It also features lots of gadgets! Gadgets appear in other story arcs but this one features the awesome Fuma Dragon Ship. There are also the spider ninjas who are very cool, and very sinister. And the Iga Ninja meeting house, packed to the rafters with secret doors and other nasty surprises for the unwary. And, in case all that isn’t enough, there’s a sexy bad girl lady ninja.

There’s more glamour than usual. There’s also a beautiful princess. Shintaro gets lots of opportunities to demonstrate his chivalry.

Fuma Ninja also has a much greater sense of menace than other story arcs. The odds really do seem to be stacked against Shintaro and Tombei and they suffer a series of devastating disasters.

Interestingly enough a Christian convent plays an important part in this story and Shintaro finds himself with a nun who has to be protected. It’s no surprise that Shintaro, very much the gentleman, behaves with respect towards the Christian religion.

The fight scenes seem particular dynamic in this arc, and they’re also somewhat more violent than anything you’d see in British or American series of this type. These are fights to the death. There’s also, in one instalment, a double fight - two separate fights, both desperate, occurring miles apart at the same moment and there’s constant intercutting between them. You just aren’t going to see ambitious stuff like this on British or American kids’ shows of the era. And there’s the sword fight on the ceiling. There’s a constant attempt to keep the action scenes exciting and interesting.

There’s a bit of subtlety and character complexity in Fuma Ninja as well. The lady ninja is a superb warrior, except for one thing. She cannot entirely repress her emotions. When she’s put in a situation in which the rational thing to do is to kill a witness she can’t do it because she just can’t kill an innocent woman.  There are complex conflicts of loyalty, and there’s the ever-present difficulty of squaring loyalty with honour.

There’s perhaps a bit more nuance to Shintaro as well. He not only loses a sword fight, he makes mistakes. At times Fuma Kotarō out-thinks him. Of course there are also times when Shintaro out-thinks Fuma Kotarō. This is a life-and-death struggle not just between two great warriors but between two very clever men, but while they’re both clever neither is infallible.

Special mention should be made of Hirooki Ogawa’s excellent music for the series, a blend of Japanese and western influences.

It’s hard to judget the acting since I’ve only ever seen the English dubbed version but what can be said is that Kôichi Ôse as Shintaro and Fuyukichi Maki as Tombei have the necessary screen presence required of heroes whilst the actors playing the villains certainly have more than enough of the screen presence that villains require.

The Samurai is one of the great TV action adventure series and you don’t have to be a kid to enjoy it. And Fuma Ninja is this series at its best. Very highly recommended.

Saturday 1 February 2020

Perry Mason episode 2x05, The Case of the Curious Bride

Having just reviewed Erle Stanley Gardner’s The Case of the Curious Bride I’m now doing a parallel review of the Perry Mason TV series adaptation of that book which aired early in the second season (in October 1958 to be precise).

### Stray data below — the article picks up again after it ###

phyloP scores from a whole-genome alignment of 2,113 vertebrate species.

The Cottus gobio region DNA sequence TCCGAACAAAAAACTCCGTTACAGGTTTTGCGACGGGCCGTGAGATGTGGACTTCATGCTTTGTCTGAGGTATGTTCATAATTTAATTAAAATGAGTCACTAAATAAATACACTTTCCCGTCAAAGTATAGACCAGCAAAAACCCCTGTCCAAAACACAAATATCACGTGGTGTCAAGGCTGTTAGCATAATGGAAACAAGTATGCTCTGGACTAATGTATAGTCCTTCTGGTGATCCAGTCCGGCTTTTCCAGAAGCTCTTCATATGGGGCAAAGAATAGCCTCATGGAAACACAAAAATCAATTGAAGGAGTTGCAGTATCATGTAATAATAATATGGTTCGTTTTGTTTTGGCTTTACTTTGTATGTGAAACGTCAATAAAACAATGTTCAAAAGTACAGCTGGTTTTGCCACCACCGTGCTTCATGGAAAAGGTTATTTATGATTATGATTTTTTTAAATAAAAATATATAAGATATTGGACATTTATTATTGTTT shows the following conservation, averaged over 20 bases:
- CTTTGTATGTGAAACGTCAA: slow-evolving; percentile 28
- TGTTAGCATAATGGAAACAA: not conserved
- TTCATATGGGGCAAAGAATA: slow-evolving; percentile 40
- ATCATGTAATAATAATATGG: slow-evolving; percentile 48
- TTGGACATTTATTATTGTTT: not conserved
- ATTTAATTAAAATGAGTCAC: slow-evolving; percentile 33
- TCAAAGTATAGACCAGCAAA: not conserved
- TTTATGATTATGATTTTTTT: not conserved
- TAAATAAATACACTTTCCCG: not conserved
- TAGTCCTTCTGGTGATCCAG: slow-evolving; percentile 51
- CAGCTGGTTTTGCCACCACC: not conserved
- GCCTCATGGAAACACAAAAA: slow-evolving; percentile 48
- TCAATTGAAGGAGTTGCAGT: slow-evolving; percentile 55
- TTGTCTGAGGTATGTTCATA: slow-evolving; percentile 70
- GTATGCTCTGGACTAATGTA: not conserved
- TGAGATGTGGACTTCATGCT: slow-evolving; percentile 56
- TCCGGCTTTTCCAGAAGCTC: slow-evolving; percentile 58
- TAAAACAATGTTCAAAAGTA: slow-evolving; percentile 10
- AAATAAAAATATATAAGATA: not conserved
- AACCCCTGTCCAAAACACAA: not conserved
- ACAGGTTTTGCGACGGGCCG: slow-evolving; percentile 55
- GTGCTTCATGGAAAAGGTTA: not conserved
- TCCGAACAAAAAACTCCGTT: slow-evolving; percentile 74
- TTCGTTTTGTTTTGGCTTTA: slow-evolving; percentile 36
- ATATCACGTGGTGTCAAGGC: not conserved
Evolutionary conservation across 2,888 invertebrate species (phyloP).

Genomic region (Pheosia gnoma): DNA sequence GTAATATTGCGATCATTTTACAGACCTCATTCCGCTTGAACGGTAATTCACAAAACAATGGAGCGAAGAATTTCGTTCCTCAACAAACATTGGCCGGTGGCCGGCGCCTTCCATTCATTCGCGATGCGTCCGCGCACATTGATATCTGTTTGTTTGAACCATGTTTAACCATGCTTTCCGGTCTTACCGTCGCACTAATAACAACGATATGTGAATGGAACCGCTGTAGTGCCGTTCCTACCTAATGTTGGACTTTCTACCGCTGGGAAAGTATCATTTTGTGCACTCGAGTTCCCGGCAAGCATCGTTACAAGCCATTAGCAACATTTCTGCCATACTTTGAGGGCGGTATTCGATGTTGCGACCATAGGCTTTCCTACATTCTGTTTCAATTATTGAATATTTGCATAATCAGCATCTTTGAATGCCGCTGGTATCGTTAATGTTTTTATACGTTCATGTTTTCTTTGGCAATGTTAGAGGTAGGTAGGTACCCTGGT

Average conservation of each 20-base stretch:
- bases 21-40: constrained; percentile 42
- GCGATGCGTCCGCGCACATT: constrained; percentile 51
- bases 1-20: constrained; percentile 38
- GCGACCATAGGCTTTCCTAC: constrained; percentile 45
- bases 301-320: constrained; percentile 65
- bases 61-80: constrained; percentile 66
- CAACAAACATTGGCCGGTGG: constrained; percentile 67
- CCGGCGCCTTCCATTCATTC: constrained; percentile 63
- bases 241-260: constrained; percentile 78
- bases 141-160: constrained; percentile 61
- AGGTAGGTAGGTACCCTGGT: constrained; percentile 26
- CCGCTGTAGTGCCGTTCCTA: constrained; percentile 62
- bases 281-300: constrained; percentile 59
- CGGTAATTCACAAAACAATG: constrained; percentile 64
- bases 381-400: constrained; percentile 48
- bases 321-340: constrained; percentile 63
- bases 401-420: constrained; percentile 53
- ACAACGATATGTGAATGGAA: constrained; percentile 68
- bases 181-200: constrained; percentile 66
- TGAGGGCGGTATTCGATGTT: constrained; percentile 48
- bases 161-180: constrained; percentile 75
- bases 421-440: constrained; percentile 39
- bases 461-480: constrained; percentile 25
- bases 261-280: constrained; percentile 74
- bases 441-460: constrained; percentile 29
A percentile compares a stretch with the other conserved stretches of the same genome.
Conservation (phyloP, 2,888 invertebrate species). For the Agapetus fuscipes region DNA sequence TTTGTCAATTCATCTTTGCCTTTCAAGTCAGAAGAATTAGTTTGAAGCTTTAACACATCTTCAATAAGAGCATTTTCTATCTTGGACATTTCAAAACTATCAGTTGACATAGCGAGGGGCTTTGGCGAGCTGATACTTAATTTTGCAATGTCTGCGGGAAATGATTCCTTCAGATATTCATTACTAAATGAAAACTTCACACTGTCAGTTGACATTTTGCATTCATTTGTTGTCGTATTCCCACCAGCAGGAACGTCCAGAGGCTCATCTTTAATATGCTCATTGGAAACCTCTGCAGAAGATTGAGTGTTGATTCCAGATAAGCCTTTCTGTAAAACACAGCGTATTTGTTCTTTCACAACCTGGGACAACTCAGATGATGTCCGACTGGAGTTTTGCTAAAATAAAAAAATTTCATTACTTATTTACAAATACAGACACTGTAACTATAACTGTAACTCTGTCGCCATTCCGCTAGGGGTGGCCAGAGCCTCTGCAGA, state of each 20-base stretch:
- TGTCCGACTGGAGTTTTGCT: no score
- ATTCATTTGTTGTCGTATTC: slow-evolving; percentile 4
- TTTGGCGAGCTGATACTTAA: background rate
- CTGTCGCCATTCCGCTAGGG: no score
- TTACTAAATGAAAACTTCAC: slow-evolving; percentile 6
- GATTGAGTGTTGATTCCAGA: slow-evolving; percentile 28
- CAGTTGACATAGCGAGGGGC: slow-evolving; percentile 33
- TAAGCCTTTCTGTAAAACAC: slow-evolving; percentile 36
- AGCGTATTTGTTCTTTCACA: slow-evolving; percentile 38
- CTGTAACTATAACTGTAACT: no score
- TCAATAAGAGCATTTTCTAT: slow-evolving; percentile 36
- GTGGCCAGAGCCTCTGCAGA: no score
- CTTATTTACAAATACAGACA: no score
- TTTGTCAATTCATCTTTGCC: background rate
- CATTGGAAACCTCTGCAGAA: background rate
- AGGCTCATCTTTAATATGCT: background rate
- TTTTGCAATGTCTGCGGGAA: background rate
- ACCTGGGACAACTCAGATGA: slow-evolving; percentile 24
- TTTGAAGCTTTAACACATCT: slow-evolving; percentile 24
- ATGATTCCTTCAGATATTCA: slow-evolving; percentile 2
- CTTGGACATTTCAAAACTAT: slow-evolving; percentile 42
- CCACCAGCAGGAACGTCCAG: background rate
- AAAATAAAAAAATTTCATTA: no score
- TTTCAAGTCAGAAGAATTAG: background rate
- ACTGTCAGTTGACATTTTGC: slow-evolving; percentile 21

My review of the novel can be found here.

It would have been next to impossible to do completely faithful adaptations of any of the Perry Mason novels. A novel provides opportunities for levels of plot complexity that just cannot be translated to the small screen, and Gardner’s plots were very involved. The writers of the series therefore took considerable liberties when adapting the novels. In the early seasons most episodes were adaptations but in later seasons the bulk of the episodes were original stories. Most of the adaptations are quite good but obviously fans of the books were going to compare them to the books and be disappointed when particularly clever plot twists had to be discarded. For that very reason I think that on balance I prefer the episodes based on original scripts.

In this instance the basic outline remains pretty similar. A woman (named Rhoda Reynolds in the TV version) is newly married but she’d been married before and had never divorced her first husband because she thought he was dead. He isn’t dead and now he’s blackmailing her. Now the first husband has been murdered and she’s the very obvious suspect. She even admits to having struck him with an iron poker.

With that kind of evidence most defence attorneys would be dismayed, but not Perry Mason.

Complicating matters is the weak second husband, totally under the thumb of his obnoxiously domineering (and very rich and powerful) father.

There’s also Rhoda’s friendship with surgeon Dr Michael Harris, a friendship that is innocent but could very easily be misconstrued.

DA Hamilton Burger does not appear in the novel (this was an early Perry Mason novel and the character had not yet been introduced) but he does appear in the television version.

Perry pulls off some very clever tricks with bells and doors in this story and Hamilton Burger finds himself even more comprehensively outmanoeuvred than usual. While it departs from that of the novel in various ways the TV episode still boasts an eminently serviceable plot.

The TV adaptation of The Case of the Curious Bride can be considered as being pretty successful.